UCI scientists observe effects of heat in materials with atomic resolution

As electronic, thermoelectric and computer technologies have been miniaturized to nanometer scale, engineers have faced a challenge studying fundamental properties of the materials involved; in many cases, targets are too small to be observed with optical instruments. Using cutting-edge electron microscopes and novel techniques, a team of researchers at the University of California, Irvine, the Massachusetts Institute of Technology and other institutions has found a way to map phonons – vibrations in crystal lattices – in atomic resolution, enabling deeper understanding of the way heat travels through quantum dots, engineered nanostructures in electronic components.

UCI scientists measure local vibrational modes at individual crystalline faults

Irvine, Calif., Jan. 11, 2021 – Often admired for their flawless appearance to the naked eye, crystals can have defects at the nanometer scale, and these imperfections may affect the thermal and heat transport properties of crystalline materials used in a variety of high-technology devices. Employing newly developed electron microscopy techniques, researchers at the University of California, Irvine and other institutions have, for the first time, measured the spectra of phonons – quantum mechanical vibrations in a lattice – at individual crystalline faults, and they discovered the propagation of phonons near the flaws.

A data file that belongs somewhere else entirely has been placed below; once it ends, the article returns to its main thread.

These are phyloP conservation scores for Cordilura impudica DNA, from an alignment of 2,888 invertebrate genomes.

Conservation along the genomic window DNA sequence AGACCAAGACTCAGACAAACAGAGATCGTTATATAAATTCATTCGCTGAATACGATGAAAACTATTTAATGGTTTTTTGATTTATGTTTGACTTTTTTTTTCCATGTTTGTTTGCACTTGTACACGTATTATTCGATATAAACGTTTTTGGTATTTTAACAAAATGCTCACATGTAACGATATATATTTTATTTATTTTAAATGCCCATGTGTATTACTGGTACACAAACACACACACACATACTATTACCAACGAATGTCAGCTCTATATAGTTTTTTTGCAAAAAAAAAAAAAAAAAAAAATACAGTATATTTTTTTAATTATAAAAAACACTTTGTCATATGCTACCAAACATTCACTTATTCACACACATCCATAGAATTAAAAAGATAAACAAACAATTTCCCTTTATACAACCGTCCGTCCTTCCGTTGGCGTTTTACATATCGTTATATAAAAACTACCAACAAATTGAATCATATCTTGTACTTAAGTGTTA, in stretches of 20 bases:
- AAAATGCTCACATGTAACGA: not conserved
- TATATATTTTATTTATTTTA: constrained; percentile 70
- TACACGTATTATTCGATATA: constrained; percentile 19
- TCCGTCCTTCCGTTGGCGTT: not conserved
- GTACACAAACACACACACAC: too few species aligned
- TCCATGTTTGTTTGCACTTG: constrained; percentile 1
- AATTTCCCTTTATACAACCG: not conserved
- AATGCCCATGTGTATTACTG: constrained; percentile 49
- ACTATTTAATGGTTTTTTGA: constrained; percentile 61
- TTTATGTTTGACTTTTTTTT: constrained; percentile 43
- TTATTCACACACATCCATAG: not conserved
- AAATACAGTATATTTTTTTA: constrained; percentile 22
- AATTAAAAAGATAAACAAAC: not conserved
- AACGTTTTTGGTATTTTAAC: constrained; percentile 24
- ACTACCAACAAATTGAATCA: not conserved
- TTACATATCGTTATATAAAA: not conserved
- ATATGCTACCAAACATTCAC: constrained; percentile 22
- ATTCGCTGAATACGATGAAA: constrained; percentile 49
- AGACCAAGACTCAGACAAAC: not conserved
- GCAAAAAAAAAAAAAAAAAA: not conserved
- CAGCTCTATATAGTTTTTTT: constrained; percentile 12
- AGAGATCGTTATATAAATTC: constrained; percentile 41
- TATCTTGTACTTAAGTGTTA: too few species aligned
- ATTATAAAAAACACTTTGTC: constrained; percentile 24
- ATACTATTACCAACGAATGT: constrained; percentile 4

NSF grants $18 million to UCI for materials science and engineering center

Irvine, Calif., July 14, 2020 – The National Science Foundation has awarded $18 million to the University of California, Irvine in support of a new materials research science and engineering center. UCI is one of three MRSECs newly funded by the NSF in 2020, joining 16 other existing centers at leading research institutions in the United States.

UCI-led team designs carbon nanostructure stronger than diamonds

Irvine, Calif., April 13, 2020 – Researchers at the University of California, Irvine and other institutions have architecturally designed plate-nanolattices – nanometer-sized carbon structures – that are stronger than diamonds as a ratio of strength to density. In a recent study in Nature Communications, the scientists report success in conceptualizing and fabricating the material, which consists of closely connected, closed-cell plates instead of the cylindrical trusses common in such structures over the past few decades.